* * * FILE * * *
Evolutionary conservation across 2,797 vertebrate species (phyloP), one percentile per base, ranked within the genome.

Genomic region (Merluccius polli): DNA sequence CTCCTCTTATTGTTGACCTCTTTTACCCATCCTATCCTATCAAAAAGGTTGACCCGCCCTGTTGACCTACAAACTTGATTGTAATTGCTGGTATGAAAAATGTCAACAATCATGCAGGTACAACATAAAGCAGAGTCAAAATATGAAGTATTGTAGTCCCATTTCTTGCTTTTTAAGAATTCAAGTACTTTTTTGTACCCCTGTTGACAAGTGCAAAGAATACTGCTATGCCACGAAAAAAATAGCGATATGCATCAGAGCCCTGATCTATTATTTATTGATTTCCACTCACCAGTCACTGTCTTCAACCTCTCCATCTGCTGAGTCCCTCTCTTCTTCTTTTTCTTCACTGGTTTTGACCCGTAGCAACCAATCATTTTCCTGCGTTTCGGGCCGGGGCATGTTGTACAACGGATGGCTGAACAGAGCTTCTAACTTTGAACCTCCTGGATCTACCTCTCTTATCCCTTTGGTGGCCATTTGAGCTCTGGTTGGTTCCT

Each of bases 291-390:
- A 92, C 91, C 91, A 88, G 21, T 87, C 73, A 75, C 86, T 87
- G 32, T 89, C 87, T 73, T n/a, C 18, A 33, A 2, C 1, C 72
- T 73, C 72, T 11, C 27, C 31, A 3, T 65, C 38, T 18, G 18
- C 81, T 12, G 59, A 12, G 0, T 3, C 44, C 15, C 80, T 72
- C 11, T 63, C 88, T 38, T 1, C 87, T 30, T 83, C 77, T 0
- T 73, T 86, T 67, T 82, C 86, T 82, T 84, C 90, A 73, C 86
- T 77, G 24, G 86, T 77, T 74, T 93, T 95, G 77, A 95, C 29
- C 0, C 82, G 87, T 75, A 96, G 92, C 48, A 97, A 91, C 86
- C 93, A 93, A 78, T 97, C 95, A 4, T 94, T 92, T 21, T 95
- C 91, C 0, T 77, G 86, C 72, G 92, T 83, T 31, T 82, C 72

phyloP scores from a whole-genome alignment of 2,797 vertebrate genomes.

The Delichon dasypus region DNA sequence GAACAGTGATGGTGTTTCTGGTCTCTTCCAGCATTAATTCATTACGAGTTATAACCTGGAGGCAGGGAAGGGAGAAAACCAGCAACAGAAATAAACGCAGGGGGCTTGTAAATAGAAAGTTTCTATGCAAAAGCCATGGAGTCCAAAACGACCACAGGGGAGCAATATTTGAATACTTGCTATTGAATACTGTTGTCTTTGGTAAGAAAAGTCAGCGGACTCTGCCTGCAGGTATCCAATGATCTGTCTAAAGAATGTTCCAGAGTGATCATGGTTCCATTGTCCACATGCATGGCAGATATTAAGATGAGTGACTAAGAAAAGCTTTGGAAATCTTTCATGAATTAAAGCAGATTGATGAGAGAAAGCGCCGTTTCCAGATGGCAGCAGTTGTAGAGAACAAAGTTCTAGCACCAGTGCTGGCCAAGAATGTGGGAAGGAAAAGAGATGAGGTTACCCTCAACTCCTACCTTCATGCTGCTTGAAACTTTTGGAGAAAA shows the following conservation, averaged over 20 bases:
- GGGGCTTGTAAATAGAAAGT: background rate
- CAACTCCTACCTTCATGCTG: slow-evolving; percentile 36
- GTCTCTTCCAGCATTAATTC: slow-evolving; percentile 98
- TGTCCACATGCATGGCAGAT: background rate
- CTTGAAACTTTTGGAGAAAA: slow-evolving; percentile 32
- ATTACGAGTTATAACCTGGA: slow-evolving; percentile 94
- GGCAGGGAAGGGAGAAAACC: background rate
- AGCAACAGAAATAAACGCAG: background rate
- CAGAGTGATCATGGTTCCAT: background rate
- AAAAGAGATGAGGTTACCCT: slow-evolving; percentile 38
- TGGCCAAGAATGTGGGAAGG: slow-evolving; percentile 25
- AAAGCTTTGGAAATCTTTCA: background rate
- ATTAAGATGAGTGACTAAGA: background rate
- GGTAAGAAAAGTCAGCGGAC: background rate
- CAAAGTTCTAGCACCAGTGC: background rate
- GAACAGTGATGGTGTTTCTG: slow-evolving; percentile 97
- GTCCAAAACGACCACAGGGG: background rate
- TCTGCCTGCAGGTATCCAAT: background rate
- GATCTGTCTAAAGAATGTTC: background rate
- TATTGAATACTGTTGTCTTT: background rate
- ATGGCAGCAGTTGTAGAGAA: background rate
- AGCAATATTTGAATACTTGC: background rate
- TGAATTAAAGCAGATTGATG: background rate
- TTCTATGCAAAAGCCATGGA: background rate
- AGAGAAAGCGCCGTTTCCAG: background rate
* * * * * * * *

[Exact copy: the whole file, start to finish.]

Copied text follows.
Evolutionary conservation across 2,797 vertebrate species (phyloP), one percentile per base, ranked within the genome.

Genomic region (Merluccius polli): DNA sequence CTCCTCTTATTGTTGACCTCTTTTACCCATCCTATCCTATCAAAAAGGTTGACCCGCCCTGTTGACCTACAAACTTGATTGTAATTGCTGGTATGAAAAATGTCAACAATCATGCAGGTACAACATAAAGCAGAGTCAAAATATGAAGTATTGTAGTCCCATTTCTTGCTTTTTAAGAATTCAAGTACTTTTTTGTACCCCTGTTGACAAGTGCAAAGAATACTGCTATGCCACGAAAAAAATAGCGATATGCATCAGAGCCCTGATCTATTATTTATTGATTTCCACTCACCAGTCACTGTCTTCAACCTCTCCATCTGCTGAGTCCCTCTCTTCTTCTTTTTCTTCACTGGTTTTGACCCGTAGCAACCAATCATTTTCCTGCGTTTCGGGCCGGGGCATGTTGTACAACGGATGGCTGAACAGAGCTTCTAACTTTGAACCTCCTGGATCTACCTCTCTTATCCCTTTGGTGGCCATTTGAGCTCTGGTTGGTTCCT

Each of bases 291-390:
- A 92, C 91, C 91, A 88, G 21, T 87, C 73, A 75, C 86, T 87
- G 32, T 89, C 87, T 73, T n/a, C 18, A 33, A 2, C 1, C 72
- T 73, C 72, T 11, C 27, C 31, A 3, T 65, C 38, T 18, G 18
- C 81, T 12, G 59, A 12, G 0, T 3, C 44, C 15, C 80, T 72
- C 11, T 63, C 88, T 38, T 1, C 87, T 30, T 83, C 77, T 0
- T 73, T 86, T 67, T 82, C 86, T 82, T 84, C 90, A 73, C 86
- T 77, G 24, G 86, T 77, T 74, T 93, T 95, G 77, A 95, C 29
- C 0, C 82, G 87, T 75, A 96, G 92, C 48, A 97, A 91, C 86
- C 93, A 93, A 78, T 97, C 95, A 4, T 94, T 92, T 21, T 95
- C 91, C 0, T 77, G 86, C 72, G 92, T 83, T 31, T 82, C 72

phyloP scores from a whole-genome alignment of 2,797 vertebrate genomes.

The Delichon dasypus region DNA sequence GAACAGTGATGGTGTTTCTGGTCTCTTCCAGCATTAATTCATTACGAGTTATAACCTGGAGGCAGGGAAGGGAGAAAACCAGCAACAGAAATAAACGCAGGGGGCTTGTAAATAGAAAGTTTCTATGCAAAAGCCATGGAGTCCAAAACGACCACAGGGGAGCAATATTTGAATACTTGCTATTGAATACTGTTGTCTTTGGTAAGAAAAGTCAGCGGACTCTGCCTGCAGGTATCCAATGATCTGTCTAAAGAATGTTCCAGAGTGATCATGGTTCCATTGTCCACATGCATGGCAGATATTAAGATGAGTGACTAAGAAAAGCTTTGGAAATCTTTCATGAATTAAAGCAGATTGATGAGAGAAAGCGCCGTTTCCAGATGGCAGCAGTTGTAGAGAACAAAGTTCTAGCACCAGTGCTGGCCAAGAATGTGGGAAGGAAAAGAGATGAGGTTACCCTCAACTCCTACCTTCATGCTGCTTGAAACTTTTGGAGAAAA shows the following conservation, averaged over 20 bases:
- GGGGCTTGTAAATAGAAAGT: background rate
- CAACTCCTACCTTCATGCTG: slow-evolving; percentile 36
- GTCTCTTCCAGCATTAATTC: slow-evolving; percentile 98
- TGTCCACATGCATGGCAGAT: background rate
- CTTGAAACTTTTGGAGAAAA: slow-evolving; percentile 32
- ATTACGAGTTATAACCTGGA: slow-evolving; percentile 94
- GGCAGGGAAGGGAGAAAACC: background rate
- AGCAACAGAAATAAACGCAG: background rate
- CAGAGTGATCATGGTTCCAT: background rate
- AAAAGAGATGAGGTTACCCT: slow-evolving; percentile 38
- TGGCCAAGAATGTGGGAAGG: slow-evolving; percentile 25
- AAAGCTTTGGAAATCTTTCA: background rate
- ATTAAGATGAGTGACTAAGA: background rate
- GGTAAGAAAAGTCAGCGGAC: background rate
- CAAAGTTCTAGCACCAGTGC: background rate
- GAACAGTGATGGTGTTTCTG: slow-evolving; percentile 97
- GTCCAAAACGACCACAGGGG: background rate
- TCTGCCTGCAGGTATCCAAT: background rate
- GATCTGTCTAAAGAATGTTC: background rate
- TATTGAATACTGTTGTCTTT: background rate
- ATGGCAGCAGTTGTAGAGAA: background rate
- AGCAATATTTGAATACTTGC: background rate
- TGAATTAAAGCAGATTGATG: background rate
- TTCTATGCAAAAGCCATGGA: background rate
- AGAGAAAGCGCCGTTTCCAG: background rate